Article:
“SpongeBob Square Pants” has become controversial – again. New research reports that 4-year-olds who had just watched the show, did worse on tests of attention and problem-solving than young children who watched a slower paced educational program or spent time drawing.
This study is not just about “SpongeBob”, but is part of an effort to determine the impact of different types of television shows on children rather than the amount of television watched. Setting aside conflicting expert opinions about the validity of this particular study, it has served to provoke renewed – or ongoing – concern about the effect of television viewing on children’s development. These days, the hot button question has to do with the impact of television – and the computer, and video games, and smart phones – on the developing brain.
This question, too, is as yet unanswerable since not enough of a time span has elapsed to permit definitive conclusions about changes in the brain due to the newest media. One point of view is that the rapid-fire imagery and fast pacing to which children are exposed is leading to decreased ability to focus and to pay attention. The opposite viewpoint is that the nature of the new media and their content are preparing children’s brains to function in the high-tech world in which they will be living.
What I think is as important – or maybe even more important – about this controversy and others, is their impact on parents. Parents increasingly search for “scientific” answers to child-rearing questions. It is not just that parents, of course, want to do the best for their children. It is, rather, the idea that “the best” will be found in the latest theories and scientific research. But is child-rearing a science?
Ever since child development research began to play a major role in our thinking about children, new and changing theories have been promoted. These theories always find their way into popular media translated into prescriptions for parents about how they should raise their children.
If you were a new mother in the 1950’s you surely would have been reading Dr. Spock, who, like others, was influenced by psychoanalytic theories. The methods prescribed were supposed to lead to emotionally well-adjusted children.
Next came an emphasis on teaching letters and numbers. The fear was that we were falling behind in science and mothers were supposed to fix that with methods that would make children smart.
In the 1960’s, pre-school programs like Headstart and TV programs like Sesame Street were meant to help children who were “culturally deprived.” Then in the “70’s you might have been sold on the importance of “bonding” in order to insure secure “attachment” between mother and child. And in the “80’s came the idea that we could fix sexism by raising our children with politically correct toys and clothes.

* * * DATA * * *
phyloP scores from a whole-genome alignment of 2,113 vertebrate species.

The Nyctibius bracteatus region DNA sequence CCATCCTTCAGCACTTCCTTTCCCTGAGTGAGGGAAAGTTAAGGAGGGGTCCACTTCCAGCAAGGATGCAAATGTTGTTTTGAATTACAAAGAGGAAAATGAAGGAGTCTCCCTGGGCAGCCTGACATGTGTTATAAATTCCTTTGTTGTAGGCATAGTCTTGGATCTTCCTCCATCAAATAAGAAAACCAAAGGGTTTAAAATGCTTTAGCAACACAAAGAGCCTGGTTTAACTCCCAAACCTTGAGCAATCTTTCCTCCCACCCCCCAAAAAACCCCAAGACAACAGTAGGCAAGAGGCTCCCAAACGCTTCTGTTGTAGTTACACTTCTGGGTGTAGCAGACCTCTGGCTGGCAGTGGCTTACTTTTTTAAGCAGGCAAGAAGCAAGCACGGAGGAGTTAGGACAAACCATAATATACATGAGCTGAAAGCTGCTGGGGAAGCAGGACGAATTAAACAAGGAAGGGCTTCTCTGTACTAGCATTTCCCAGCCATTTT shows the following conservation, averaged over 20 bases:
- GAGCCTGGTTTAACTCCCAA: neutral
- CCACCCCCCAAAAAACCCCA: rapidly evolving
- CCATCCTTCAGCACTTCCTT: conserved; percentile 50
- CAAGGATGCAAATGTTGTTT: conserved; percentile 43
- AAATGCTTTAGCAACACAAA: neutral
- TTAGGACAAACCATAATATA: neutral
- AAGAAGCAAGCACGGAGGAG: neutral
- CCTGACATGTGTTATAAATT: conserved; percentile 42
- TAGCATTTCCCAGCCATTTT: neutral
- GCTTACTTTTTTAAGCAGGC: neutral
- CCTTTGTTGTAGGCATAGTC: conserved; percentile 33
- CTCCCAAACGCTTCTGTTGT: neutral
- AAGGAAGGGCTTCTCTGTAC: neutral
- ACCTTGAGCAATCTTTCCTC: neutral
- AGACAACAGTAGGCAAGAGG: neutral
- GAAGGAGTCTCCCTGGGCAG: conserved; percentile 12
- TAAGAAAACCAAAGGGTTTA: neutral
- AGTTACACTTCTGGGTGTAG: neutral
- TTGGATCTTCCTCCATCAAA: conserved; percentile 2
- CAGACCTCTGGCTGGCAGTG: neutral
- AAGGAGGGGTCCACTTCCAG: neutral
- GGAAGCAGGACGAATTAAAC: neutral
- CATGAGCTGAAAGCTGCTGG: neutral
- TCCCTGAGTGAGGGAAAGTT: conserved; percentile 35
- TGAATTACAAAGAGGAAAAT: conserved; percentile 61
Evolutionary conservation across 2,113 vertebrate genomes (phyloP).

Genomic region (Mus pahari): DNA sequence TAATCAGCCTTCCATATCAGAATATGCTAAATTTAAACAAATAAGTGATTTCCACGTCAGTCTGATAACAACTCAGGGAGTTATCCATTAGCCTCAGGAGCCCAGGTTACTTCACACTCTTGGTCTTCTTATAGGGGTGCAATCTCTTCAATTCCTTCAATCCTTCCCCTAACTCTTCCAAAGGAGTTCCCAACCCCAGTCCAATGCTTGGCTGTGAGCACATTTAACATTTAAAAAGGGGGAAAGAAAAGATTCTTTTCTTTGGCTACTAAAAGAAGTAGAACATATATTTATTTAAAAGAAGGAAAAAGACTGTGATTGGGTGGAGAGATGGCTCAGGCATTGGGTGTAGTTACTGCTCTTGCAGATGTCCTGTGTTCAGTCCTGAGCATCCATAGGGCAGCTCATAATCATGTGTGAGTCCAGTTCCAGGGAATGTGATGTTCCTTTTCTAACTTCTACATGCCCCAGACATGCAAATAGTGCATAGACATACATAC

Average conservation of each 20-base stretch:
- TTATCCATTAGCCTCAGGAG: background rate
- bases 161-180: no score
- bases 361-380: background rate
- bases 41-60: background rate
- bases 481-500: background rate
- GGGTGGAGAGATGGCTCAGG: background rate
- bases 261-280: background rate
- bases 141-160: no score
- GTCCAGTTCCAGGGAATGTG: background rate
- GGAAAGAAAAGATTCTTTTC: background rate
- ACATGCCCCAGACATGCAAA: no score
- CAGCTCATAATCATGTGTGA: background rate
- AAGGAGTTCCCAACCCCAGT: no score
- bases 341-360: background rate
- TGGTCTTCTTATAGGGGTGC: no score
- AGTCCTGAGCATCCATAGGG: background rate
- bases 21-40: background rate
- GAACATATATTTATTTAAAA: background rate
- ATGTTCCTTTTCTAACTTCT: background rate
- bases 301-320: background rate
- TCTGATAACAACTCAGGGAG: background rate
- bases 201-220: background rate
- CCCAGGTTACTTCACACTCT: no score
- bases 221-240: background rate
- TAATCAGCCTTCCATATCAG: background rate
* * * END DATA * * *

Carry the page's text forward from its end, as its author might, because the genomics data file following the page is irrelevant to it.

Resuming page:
All of which brings us most recently, with the advent of research into the developing brain, to instructions we are getting about avoiding harmful effects and promoting that development. It is striking that whatever the problems of the day, the solution always seems to lie in child-rearing. Mothers can fix everything if only they will use the “right” methods in raising their children.
Mothers are bombarded with child-rearing advice and much of it is filled with scary messages: there is a “right” way to do things; you can damage your child if you do things the “wrong” way. What gives all this advice weight is that it is supposedly based on scientific research. Popular magazine covers show babies with electrodes attached to their heads. What could be more scientific!
Modern technology has helped us learn a great deal about the development of the human brain. It is exciting to find out how much more is going on in the first years of life than we ever imagined. The problem is that research that has helped us learn more about how children develop, is then used to make prescriptions for bringing about that development. But knowing how something happens doesn’t tell us how to make it happen – or how to avoid having it happen.
Many new mothers have told me that the hardest part of new motherhood for them is the feeling of having a new job, with no training, and not knowing what they were doing. Women today, who have had experience in the workplace believe there must be a “right” way of doing things, and if they master the “right” skills for this job of child-rearing they will be successful.
But children and mothers are all individuals who don’t fit the prescriptions. Besides, the prescriptions themselves are not science – no matter how it might reassure us to believe they are. So, whether it is a matter of letting your child watch “SpongeBob” or making many other decisions, it comes down to knowing your own child.
The answer does not lie in science. It lies in your own judgment. Use it and trust it!